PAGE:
High court to scrutinize prison racial segregation

California case challenges practice meant to reduce violence behind bars


WASHINGTON - The Supreme Court will reopen the constitutional question of whether prison officials can segregate inmates in an effort to prevent racial violence behind the walls.

In a brief order yesterday, the justices agreed to hear a challenge by a California inmate to a state prison policy of initially assigning every new prisoner only to a cell occupied by another member of the same race.

A key issue is whether the justices will judge such segregation under a constitutional standard that almost never tolerates public policy that is based on race or under a more relaxed approach that gives wide discretion to wardens to manage their prison populations.

In 1968, when the court was energetically striking down racial segregation in a wide array of government programs, the justices ruled unanimously that it was unconstitutional to racially segregate prisons.

The court said, though, that wardens may make "allowance for the necessities of prison security and discipline." It has never spelled out that exception.

California's policy, in effect for the past quarter-century, imposes racial segregation of inmates for their first 60 days behind bars. The policy is designed to give officials time to evaluate whether the inmate would be a threat to other prisoners. After that, segregation of the inmate is no longer required.

The U.S. Court of Appeals for the Ninth Circuit, based in San Francisco, ruled a year ago that the Supreme Court no longer requires prison officials to provide strong justification for their day-to-day decisions about inmates, even about race, but instead now requires lower courts to defer to prison officials' management of inmates, as long as the policy is "reasonable."

It is reasonable, the appeals court concluded, for officials to use race as the dominant factor in selecting cellmates for newly arriving prisoners because of the "common sense" view, borne out by experience, that racial violence is a fact of life behind prison walls.

The appeals court said it was up to prisoners challenging such segregation to prove why it is not needed, rather than for prison officials to justify the policy.

The constitutional challenge before the Supreme Court is being made by Garrison S. Johnson, a black inmate who has been assigned to what he calls a "black cell" each time he has been transferred among prisons in California. He has been pursuing his challenge since 1995, so far unsuccessfully.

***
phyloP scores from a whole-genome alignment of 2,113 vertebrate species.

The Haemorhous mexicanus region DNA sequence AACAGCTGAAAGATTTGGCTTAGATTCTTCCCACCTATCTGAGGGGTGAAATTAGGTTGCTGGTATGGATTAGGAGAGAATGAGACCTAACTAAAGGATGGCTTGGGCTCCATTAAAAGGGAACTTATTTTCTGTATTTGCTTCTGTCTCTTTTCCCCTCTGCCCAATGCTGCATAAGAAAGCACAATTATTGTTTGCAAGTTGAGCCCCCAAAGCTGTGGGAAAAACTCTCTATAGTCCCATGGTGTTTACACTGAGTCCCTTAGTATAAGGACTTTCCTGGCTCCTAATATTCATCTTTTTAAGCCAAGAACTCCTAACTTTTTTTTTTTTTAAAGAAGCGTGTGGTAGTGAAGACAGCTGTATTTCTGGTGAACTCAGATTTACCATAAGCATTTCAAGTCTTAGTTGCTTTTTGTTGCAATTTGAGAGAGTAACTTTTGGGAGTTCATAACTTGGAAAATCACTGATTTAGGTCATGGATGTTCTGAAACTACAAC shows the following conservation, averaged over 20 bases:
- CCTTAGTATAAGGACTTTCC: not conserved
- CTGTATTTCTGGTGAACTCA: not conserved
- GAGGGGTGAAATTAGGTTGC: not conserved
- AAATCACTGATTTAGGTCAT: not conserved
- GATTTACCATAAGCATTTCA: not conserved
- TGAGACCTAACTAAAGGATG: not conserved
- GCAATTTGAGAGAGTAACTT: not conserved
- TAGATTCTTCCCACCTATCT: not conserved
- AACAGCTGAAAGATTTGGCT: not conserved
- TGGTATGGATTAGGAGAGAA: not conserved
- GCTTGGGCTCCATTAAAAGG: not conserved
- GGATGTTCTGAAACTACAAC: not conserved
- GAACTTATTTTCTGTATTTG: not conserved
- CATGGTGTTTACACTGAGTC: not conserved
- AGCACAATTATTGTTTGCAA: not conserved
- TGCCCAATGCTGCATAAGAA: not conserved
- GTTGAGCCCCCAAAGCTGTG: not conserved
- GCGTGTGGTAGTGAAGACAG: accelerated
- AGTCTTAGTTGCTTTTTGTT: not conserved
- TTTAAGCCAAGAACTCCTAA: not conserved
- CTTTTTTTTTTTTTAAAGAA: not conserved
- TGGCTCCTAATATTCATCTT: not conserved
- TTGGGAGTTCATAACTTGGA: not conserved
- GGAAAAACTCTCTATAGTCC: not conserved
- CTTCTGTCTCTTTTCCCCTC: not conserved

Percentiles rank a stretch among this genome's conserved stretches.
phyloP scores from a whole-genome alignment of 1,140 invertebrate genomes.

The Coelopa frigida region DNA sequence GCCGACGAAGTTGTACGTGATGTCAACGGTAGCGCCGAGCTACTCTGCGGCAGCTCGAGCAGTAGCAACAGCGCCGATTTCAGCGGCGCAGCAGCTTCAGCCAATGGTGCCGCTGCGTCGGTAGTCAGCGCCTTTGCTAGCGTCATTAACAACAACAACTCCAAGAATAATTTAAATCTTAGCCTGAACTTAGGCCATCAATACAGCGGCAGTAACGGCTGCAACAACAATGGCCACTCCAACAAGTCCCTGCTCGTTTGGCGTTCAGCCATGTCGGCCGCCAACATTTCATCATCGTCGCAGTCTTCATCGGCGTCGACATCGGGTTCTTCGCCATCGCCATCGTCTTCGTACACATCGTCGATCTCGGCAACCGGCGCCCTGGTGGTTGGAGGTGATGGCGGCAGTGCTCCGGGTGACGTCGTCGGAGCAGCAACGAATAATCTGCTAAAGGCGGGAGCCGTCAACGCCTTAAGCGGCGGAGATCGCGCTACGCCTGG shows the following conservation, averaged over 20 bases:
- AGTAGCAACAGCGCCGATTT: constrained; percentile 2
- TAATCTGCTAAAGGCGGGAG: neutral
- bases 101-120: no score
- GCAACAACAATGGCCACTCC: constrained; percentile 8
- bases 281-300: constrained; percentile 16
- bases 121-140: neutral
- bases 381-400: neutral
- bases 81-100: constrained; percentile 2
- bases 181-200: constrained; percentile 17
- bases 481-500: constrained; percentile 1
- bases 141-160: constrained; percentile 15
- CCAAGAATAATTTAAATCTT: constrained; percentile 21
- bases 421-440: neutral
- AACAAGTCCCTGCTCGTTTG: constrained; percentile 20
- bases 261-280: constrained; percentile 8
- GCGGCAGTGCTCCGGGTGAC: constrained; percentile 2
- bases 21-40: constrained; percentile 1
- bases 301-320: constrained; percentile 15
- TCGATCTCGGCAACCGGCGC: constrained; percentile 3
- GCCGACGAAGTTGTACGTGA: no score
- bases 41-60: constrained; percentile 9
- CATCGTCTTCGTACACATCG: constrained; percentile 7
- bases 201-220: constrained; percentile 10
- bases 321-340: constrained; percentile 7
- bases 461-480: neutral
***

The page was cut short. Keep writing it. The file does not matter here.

The justices will hold a hearing on his case next fall and might decide it by early next year.

In other action, the court:

Agreed to decide whether a defense lawyer presented an adequate defense by focusing on heading off a death sentence, rather than challenging the prosecution's case in a murder trial.

The Florida Supreme Court ruled in July that if the accused does not plead guilty formally but goes to trial, the defense lawyer can avoid contesting guilt only if the accused explicitly agrees to that tactic.

The state of Florida took that issue to the Supreme Court in the case of Joe Elton Nixon, who was convicted of murder and sentenced to death for the kidnapping and murder of a Tallahassee woman in 1984. He tied her to a tree and set her on fire. The case will be decided next year.

Considered whether police must take extra care when questioning young people about crimes, part of the court's broad review this year of the familiar "Miranda" warning that begins, "You have the right to remain silent."

Refused for the second time to hear a constitutional challenge to the secret procedures the federal government uses to designate charities and other private groups as terrorist support organizations.

The justices turned down an appeal by the Holy Land Foundation, a Texas group that the government says has helped finance Hamas, a Palestinian group designated a terrorist organization by the State Department.

The court turned aside the first such challenge in November, in an appeal by Global Relief Foundation, a Muslim charity based in Illinois.

Took its first public action on the spreading controversy over whether Justice Antonin Scalia should be disqualified from taking part in a coming decision on public access to the internal working papers of the Bush administration's energy task force, which was headed by Vice President Dick Cheney.

Scalia has been identified in news accounts as a guest of Cheney on a duck hunting trip soon after the court had agreed to hear Cheney's appeal in the energy case.

The Sierra Club, one of the groups seeking access to task force papers, asked the full court to order Scalia off the case.

But the court, in a brief order, cited "its historic practice" and handed the issue of disqualification to Scalia to decide himself.

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